Surely he must have been relieved. I vividly remember his parting comment: "Once you sit the repeat examination can you come and tell me how you fared?"

I made it a point to study all the topics, and sat the repeat examination in the vacation and did quite well.

After answering the repeat examination, keeping my rendezvous with Batho I made a re-appearance in the staff room and happily announced "Sir I did my repeat examination and I think I did well to score enough marks; to get 60 or 70 marks"

This meeting showed the concern and the genuine respect Prof Batho had for his students- there was not a word of blame or even a hint of dissent in his tone. On a similar situation, at best most lecturers would indulge in saying the obvious about the wisdom of studying. Some would even scorn or belittle you with sarcasm. Widely regarded as the best lecturer then, his humility and self awareness was such that he was even prepared to concede that his lecturing may not have been good enough as I could not score even 20 marks! What a way to comfort a student! Thinking now he was like the forgiving father in the parable of the Prodigal Son. I am sure it is this very humane way of dealing with the students and his father like affectionate approach that made "Batho" a cut above the rest and made him such an endearing person to the student. A pity that this great man had to soon leave the Faculty in search of greener pastures in Zambia denying us the opportunity of further association.

Prof Batho belonged to a bygone generation of academics and teachers now almost extinct. Others of the same ilk were Prof EOE Pereira, Prof A Thurairajah and Prof S Mahalingam - all different and contrasting personalities but great teachers in their own right. EOE had just retired before our time and we were not fortunate to study under him, but we have heard of his deeds.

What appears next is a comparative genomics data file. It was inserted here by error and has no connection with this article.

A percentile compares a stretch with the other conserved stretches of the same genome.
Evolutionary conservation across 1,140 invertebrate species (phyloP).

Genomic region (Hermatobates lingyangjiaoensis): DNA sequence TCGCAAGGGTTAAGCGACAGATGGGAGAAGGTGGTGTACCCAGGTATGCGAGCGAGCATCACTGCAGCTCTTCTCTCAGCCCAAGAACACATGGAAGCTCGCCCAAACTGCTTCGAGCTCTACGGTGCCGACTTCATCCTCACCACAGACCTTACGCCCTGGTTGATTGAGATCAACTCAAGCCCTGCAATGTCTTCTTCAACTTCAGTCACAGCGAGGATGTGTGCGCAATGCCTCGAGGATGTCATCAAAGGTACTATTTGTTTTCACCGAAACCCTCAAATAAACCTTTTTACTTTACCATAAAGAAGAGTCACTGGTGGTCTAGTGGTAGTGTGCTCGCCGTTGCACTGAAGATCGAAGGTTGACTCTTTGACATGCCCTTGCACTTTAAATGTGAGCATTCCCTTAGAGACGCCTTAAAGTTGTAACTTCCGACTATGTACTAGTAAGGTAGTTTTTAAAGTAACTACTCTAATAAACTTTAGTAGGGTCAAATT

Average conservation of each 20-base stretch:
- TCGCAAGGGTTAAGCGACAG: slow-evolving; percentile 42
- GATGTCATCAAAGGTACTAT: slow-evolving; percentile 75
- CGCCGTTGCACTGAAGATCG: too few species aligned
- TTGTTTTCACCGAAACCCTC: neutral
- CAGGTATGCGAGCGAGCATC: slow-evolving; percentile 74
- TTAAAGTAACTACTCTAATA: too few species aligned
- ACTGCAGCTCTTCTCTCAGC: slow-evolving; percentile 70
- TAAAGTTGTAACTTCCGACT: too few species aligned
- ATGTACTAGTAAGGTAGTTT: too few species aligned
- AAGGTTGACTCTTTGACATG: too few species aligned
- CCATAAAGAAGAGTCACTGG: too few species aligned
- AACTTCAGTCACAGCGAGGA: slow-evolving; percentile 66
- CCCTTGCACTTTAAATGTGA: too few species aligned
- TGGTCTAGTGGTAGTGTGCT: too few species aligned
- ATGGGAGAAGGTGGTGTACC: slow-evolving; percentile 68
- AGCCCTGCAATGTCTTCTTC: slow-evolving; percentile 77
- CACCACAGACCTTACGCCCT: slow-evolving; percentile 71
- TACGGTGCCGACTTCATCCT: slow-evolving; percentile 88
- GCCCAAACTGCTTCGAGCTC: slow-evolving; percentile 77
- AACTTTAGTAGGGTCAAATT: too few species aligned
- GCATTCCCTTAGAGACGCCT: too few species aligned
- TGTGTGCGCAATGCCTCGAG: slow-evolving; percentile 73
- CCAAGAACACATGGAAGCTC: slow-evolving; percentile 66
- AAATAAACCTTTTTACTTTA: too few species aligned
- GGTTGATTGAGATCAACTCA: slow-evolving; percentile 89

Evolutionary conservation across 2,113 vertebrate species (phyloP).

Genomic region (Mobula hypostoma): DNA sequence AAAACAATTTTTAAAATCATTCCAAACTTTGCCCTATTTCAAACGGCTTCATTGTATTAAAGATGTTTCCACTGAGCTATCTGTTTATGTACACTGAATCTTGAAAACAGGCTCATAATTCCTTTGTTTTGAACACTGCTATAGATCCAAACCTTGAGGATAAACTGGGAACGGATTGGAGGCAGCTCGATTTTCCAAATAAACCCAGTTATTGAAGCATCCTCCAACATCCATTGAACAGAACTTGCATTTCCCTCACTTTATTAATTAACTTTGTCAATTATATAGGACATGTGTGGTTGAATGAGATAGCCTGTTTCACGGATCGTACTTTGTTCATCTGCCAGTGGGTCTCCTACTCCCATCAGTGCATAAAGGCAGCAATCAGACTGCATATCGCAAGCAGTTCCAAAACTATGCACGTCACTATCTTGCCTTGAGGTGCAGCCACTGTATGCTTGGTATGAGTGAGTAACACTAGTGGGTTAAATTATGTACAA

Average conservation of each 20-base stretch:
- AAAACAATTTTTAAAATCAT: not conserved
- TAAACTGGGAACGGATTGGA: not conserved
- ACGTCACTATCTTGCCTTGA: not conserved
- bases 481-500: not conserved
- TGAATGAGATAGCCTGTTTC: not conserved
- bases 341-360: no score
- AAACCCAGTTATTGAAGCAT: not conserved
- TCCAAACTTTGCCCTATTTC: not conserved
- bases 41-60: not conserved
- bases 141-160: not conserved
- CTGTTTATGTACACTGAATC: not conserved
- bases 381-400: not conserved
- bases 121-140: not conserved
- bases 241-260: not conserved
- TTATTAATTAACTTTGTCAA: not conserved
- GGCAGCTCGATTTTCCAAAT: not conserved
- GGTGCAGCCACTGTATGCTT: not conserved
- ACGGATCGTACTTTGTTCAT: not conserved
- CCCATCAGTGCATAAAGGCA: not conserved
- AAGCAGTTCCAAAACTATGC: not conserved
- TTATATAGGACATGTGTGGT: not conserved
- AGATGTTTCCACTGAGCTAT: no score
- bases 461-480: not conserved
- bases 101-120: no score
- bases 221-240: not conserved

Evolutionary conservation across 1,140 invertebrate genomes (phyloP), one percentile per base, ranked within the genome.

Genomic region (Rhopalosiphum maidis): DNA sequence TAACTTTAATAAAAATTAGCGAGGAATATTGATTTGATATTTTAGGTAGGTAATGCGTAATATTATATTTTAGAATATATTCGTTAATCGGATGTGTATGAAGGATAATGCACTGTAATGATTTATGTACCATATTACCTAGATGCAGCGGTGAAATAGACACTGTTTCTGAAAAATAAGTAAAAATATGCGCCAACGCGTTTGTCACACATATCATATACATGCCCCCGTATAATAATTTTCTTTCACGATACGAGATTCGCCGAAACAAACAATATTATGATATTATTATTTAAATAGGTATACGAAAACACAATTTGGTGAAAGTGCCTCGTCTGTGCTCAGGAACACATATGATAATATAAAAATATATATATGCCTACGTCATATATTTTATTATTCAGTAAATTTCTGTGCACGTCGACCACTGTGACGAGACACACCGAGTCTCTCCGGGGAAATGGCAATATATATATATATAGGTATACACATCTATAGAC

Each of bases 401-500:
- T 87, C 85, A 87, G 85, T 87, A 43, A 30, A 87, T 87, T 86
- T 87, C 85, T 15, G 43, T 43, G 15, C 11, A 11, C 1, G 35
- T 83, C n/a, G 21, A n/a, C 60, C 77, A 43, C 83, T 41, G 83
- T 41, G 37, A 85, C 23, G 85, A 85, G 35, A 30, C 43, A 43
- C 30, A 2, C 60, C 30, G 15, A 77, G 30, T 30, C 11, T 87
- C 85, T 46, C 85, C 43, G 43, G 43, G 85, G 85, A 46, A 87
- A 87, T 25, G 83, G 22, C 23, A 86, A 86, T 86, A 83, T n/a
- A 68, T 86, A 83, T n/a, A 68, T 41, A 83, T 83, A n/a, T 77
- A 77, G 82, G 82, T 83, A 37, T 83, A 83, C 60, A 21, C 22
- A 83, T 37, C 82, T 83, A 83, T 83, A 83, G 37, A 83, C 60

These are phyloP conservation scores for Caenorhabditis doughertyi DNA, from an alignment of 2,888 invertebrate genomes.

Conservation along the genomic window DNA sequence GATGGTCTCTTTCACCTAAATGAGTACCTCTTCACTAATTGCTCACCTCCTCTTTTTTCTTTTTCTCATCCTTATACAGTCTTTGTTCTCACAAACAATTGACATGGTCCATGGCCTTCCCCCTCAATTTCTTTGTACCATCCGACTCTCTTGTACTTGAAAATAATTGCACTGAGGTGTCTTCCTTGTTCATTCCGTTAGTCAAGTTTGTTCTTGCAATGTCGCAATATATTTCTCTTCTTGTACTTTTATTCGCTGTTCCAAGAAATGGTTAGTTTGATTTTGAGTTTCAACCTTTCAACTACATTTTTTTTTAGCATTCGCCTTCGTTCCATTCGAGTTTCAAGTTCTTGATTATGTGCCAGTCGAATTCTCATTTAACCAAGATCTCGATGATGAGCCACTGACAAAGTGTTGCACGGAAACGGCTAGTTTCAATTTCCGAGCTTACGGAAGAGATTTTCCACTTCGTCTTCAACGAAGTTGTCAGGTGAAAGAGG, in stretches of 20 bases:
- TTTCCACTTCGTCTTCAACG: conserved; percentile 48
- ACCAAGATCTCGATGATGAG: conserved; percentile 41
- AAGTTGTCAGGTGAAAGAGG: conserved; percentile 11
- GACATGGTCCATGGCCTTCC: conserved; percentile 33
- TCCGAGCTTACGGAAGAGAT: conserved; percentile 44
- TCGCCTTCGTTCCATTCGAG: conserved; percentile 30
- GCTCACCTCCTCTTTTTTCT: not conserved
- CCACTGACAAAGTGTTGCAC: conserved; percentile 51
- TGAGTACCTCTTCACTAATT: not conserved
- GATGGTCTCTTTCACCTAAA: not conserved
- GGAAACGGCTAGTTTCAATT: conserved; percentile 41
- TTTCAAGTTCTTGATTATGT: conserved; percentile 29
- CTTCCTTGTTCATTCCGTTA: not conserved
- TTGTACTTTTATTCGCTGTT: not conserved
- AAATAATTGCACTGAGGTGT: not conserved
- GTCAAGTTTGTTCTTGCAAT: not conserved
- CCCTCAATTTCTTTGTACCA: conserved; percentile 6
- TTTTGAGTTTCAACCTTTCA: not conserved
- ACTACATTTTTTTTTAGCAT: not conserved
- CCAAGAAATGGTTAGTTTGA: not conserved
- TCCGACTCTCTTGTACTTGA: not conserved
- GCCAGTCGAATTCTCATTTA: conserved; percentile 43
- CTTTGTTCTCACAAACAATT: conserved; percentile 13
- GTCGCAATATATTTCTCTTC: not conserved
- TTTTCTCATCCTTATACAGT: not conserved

Prof Batho interacted with the students seamlessly with tact, finesse and grace. His social upbringing naturally gave a western outlook to his conduct, mannerism and speech. These traits though appealing also had the potential to alienate him from those who were not nurtured in these values. The majority of the students were not from that background. "Batho" had broken this barrier effortlessly even though he probably never spoke a single word of Sinhala or Tamil. The warm words of affection and regard added by former students on the Online Memorial to him bear testimony to this.

While walking briskly in the corridor whether he was trying to make eye contact with you with that sincere or somewhat worried look in his face, or whether when he was gesticulating impressively and passionately on the podium as part of a lecture, there was no question that every student regardless of his social standing was simply drawn to "Batho". He was by far the most loved lecturer during our time.

Quoting Shakespeare:

"To gild refined gold,
To paint the lily
To throw a perfume on the violet
To add another hue unto the rainbow
Is wasteful and ridiculous excess"

Trying to describe Batho with adjectives or superlatives is a similar excess.
We were indeed fortunate that we were his students.

By Maximus Jayantha Anandappa (1972-75 Batch)


Thursday, November 17, 2011

Eulogy - Professor E. F. Bartholomeusz by Munidasa P. Ranaweera

Engineering mathematics professor, a great mentor and lifelong inspiration
(First published at:

Professor E. F. Bartholomeusz, Founder Professor of Engineering Mathematics at the University of Peradeniya, passed away on October 22 in Phoenix, Arizona, in the US. He was one of the most respected academics at the University of Peradeniya, and was a great teacher, much loved by all of his students. He touched the lives of everyone he encountered all over the world. He will be deeply missed.